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American Axle & Manufacturing, Inc. v. Neapco Holdings LLC – Mechanical patents may be invalid under 35 U.S.C. § 101

| Category: Firm News

On October 3, 2019, the U.S. Court of Appeals for the Federal Circuit (“Federal Circuit”) decided American Axle & Manufacturing, Inc. v. Neapco Holdings LLC. The Federal Circuit held U.S. Patent No. 7,774,911 (“the ‘911 patent”), a method of manufacturing patent, invalid under 35 U.S.C § 101 (“§ 101”) for patent ineligible subject matter.

 

American Axle & Manufacturing, Inc., (“American Axle”) sued Neapco Holdings LLC (“Neapco”) alleging infringement of the ‘911 patent. The ‘911 patent generally relates to a method for manufacturing driveline propeller shafts with liners that are designed to “attenuat[e] … vibrations transmitted through a shaft assembly.” The U.S. District Court for the District of Delaware (“District Court”) held the ‘911 patent’s claims ineligible under § 101. Specifically, the District Court found the claims, as a whole, were directed to the laws of nature: Hooke’s law and friction dampening. American Axle timely appealed.

 

On appeal, the Federal Circuit utilized the Alice/Mayo two-step test for determining whether claims recite eligible subject matter. At step one, the Federal Circuit first noted that there is no legal principle or precedent that a claim to a method of manufacturing is inherently directed to eligible subject matter under § 101. Turning to the “focus of the claimed advance,” the Federal Circuit explained the claims merely state a liner should be tuned to dampen certain vibrations by controlling the stiffness or mass of the liner which is an application of a natural law, Hooke’s law. Further, despite American Axle’s arguments that the tuning process was more complex than simply applying Hooke’s law and that the liner dampens multiple frequencies, the Federal Circuit emphasized the ‘911 patent’s claims did not disclose or claim any such details. As such, the ‘911 patent’s claims were found to be directed to a law of nature.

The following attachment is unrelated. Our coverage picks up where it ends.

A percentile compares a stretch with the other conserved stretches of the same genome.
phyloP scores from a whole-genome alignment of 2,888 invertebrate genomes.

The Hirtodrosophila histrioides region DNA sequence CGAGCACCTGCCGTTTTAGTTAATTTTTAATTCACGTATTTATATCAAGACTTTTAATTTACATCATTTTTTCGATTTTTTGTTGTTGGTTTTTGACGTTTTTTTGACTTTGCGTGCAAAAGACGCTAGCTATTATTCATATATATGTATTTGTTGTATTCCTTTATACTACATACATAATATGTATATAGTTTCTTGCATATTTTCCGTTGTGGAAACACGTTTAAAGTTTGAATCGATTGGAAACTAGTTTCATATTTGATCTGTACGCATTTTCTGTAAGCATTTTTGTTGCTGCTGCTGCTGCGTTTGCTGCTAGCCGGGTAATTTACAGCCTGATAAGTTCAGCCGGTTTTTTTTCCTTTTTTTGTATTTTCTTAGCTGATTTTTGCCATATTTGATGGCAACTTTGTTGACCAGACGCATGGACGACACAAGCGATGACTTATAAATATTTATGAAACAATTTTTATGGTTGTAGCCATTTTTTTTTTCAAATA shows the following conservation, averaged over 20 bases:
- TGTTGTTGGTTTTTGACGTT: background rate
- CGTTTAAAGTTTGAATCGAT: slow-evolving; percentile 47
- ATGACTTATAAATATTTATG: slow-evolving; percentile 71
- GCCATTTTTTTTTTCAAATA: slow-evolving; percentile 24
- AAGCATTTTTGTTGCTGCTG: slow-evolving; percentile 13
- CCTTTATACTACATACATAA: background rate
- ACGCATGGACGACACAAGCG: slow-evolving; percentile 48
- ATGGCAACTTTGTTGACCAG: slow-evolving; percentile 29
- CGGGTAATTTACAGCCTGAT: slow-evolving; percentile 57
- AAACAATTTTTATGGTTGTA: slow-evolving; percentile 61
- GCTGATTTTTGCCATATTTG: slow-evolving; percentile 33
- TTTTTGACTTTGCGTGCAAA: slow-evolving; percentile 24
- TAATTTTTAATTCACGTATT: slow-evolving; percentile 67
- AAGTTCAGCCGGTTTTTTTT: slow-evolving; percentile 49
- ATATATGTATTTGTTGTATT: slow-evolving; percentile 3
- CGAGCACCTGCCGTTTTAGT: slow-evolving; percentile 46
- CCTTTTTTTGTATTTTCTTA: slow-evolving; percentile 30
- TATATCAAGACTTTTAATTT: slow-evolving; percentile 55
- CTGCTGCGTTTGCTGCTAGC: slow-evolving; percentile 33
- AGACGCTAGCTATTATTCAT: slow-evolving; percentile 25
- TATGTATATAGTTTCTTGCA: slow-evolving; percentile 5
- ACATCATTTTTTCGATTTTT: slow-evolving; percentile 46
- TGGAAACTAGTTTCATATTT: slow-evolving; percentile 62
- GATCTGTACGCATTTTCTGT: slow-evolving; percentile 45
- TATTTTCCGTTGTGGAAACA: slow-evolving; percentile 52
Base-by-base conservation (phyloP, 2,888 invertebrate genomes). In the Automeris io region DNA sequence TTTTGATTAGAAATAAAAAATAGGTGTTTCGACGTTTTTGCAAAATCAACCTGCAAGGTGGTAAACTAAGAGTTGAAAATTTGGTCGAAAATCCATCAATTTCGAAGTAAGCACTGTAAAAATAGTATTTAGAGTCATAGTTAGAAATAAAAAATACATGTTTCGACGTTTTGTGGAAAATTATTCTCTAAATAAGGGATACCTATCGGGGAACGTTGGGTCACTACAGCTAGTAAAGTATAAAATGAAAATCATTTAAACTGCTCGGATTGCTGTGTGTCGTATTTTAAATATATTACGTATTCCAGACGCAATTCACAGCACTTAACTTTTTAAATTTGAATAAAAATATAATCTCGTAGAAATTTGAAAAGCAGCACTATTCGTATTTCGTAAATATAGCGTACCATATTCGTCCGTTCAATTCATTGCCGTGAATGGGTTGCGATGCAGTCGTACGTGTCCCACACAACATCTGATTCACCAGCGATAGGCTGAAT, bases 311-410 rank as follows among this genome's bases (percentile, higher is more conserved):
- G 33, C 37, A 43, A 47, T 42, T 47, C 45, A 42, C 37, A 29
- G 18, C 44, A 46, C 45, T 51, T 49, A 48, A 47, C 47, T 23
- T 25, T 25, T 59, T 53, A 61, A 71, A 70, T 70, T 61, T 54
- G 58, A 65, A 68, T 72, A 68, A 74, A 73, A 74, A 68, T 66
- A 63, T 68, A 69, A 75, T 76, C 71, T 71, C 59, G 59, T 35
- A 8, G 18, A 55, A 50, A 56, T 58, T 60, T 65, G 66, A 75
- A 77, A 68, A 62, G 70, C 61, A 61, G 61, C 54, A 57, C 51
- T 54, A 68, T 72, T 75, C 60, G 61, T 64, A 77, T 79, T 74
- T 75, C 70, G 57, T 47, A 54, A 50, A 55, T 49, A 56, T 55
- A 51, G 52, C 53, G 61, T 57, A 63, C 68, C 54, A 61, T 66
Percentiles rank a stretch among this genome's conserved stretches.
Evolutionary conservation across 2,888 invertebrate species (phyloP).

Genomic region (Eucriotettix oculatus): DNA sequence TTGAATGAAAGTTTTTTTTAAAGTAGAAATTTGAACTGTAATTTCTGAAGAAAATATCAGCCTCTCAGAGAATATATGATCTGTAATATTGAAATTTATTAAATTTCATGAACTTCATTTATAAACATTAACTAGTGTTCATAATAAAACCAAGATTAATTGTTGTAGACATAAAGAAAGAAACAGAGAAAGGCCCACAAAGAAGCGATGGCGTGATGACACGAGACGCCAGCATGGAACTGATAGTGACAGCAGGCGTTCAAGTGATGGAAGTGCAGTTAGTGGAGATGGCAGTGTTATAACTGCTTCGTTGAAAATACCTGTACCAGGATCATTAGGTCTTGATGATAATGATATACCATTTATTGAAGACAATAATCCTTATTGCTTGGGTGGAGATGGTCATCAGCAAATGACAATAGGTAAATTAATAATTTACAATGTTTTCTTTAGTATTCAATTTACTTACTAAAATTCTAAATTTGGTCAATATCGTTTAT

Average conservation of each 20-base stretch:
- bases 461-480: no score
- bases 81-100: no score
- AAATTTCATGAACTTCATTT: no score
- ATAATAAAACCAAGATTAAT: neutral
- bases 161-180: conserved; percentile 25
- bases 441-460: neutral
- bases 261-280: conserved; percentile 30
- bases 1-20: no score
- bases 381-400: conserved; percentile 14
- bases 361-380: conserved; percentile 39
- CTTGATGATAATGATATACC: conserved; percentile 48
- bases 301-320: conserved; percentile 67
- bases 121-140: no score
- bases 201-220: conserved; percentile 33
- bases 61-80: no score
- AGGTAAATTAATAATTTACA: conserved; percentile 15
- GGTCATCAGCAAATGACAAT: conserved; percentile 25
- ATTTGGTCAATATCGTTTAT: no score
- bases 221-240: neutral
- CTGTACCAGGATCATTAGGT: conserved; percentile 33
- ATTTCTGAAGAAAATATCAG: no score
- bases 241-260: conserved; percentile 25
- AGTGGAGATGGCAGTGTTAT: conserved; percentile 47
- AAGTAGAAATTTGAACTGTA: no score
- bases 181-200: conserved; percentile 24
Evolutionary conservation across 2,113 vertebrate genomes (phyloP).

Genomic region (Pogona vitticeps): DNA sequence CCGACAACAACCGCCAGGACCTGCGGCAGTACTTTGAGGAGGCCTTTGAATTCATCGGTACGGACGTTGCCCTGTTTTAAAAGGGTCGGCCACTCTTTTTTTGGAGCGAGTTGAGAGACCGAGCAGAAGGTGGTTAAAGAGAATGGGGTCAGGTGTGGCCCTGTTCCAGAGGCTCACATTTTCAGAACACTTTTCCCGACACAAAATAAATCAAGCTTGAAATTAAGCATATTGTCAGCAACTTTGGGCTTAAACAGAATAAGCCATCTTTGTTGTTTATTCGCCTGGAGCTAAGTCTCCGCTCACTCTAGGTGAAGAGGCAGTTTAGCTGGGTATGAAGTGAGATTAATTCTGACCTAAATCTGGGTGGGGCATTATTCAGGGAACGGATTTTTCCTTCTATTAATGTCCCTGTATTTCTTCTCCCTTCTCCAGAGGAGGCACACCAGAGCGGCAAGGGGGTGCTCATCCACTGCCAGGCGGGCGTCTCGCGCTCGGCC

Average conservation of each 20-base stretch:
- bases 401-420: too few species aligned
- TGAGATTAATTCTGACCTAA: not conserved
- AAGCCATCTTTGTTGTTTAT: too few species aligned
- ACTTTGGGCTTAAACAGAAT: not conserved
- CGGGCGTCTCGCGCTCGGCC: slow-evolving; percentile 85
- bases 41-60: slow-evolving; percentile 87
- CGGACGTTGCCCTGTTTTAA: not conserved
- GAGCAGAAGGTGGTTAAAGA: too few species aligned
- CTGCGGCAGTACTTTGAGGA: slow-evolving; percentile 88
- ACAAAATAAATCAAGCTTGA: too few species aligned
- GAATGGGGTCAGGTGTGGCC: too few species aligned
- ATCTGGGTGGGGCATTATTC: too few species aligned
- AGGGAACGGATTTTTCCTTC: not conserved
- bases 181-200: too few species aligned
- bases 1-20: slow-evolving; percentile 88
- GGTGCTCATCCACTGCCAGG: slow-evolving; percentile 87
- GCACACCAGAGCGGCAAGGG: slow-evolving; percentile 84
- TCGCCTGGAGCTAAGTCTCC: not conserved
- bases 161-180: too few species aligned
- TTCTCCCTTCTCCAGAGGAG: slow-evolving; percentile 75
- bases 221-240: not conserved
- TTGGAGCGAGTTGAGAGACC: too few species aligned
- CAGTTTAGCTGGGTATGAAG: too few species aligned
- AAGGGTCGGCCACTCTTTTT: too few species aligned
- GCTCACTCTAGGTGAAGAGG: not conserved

The Federal Circuit next analyzed whether the claims provided an “inventive concept” under step two of the Alice/Mayo test. American Axle argued that “prior to the ‘911 patent, liners had never been tuned to dampen [propeller shaft] vibrations and, more specifically, liners had not been used to damp two different vibration modes simultaneously.” Critically, the Federal Circuit again noted the claimed advance was simply controlling various known characteristics of the liner in order to achieve attenuation of two vibration modes simultaneously. Further, American Axle admitted that is was well known “in the automotive industry [to] test for natural frequencies and damping of [propeller shafts] by performing experimental modal analysis.” In light of the facts, the Federal Circuit explained the process of engaging in a conventional, unbounded trial-and-error process does not render the claims patent eligible, even if the desired result to which that process is directed would be new and unconventional.

 

Accordingly, the Federal Circuit affirmed the District Court’s ruling that the claims of the ‘911 patent were directed to ineligible subject matter under § 101. Thus, this case demonstrates the importance of including an advancement in process claims that are directed to laws of nature – irrespective of the complexity of such laws. Moreover, the Federal Circuit’s holding in this case emphasizes that technologies rooted in the mechanical/physical realm are not inherently eligible under § 101.

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